Before we go further, it’s worth mentioning that Title IV arguably always contained implicit prohibitions against retaliation. Specifically, there is the catch-all prohibition against “conduct unbecoming” set forth at Canon IV.4.1.(h), as well as the stricture against attempting to influence Title IV proceeding set forth a Canon IV.19.11.
From the provisions set forth above, it would seem clear that retaliation was verboten, facially unethical, and, in practice, a bad idea. But some (ahem, Bishop Shannon) don’t see it that way.
Recognizing this gap, I’ve been an ardent advocate of amending Title IV to address retaliation and to provide training, publishing in Episcopal Cafe, Surviving Church, and personally lobbying members of the Standing Commission on Constitution and Canons, as well as denominational officials.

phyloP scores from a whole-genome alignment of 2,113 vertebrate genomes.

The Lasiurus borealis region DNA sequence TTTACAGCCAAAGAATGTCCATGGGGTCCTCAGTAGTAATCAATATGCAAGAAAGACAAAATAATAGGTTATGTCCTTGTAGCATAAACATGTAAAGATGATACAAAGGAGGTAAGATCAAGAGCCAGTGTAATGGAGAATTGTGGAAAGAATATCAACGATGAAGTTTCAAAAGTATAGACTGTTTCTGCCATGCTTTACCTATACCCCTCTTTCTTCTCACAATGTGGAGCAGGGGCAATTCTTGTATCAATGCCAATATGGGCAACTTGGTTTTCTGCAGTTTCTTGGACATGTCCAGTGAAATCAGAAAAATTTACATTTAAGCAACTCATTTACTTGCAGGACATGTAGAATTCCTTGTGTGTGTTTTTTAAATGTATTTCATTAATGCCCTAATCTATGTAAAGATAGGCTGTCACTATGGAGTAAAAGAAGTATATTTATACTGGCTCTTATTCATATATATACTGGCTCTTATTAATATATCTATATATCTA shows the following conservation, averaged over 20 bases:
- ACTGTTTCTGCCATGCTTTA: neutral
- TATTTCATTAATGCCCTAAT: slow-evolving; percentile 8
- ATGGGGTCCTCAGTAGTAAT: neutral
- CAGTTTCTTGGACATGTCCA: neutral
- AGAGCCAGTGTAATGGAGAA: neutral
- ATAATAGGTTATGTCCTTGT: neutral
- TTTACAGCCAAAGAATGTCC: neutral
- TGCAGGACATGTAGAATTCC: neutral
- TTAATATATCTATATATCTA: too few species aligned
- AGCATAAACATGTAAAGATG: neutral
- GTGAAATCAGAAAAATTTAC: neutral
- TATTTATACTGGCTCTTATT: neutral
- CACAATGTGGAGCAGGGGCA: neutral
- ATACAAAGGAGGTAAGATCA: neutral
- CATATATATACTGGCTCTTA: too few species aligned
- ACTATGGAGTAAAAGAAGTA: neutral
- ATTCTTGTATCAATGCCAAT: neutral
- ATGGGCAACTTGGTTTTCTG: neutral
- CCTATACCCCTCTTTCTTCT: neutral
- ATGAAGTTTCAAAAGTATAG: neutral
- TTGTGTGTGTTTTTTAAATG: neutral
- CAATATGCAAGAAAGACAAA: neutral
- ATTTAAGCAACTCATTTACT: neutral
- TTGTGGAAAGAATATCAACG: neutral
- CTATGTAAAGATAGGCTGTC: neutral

The end result is a new website that provides Title IV training, located at Title IV.org, as well as a plethora of changes passed at General Convention.
Thus, effective 1 January 2019, there is a roadmap for the Bishop Shannons of the world, who would otherwise decide that they, in the words of one diocesan official, “don’t want to get involved.” Retaliation now is specifically illegal under canon law. Whistleblowers are protected.
It’s also worth noting that actions occurring prior to this date would be covered, so long as they are not time-barred by the ten-year statute of limitations set forth in Title IV.
Below is a screen cap of the measure as approved at General Convention: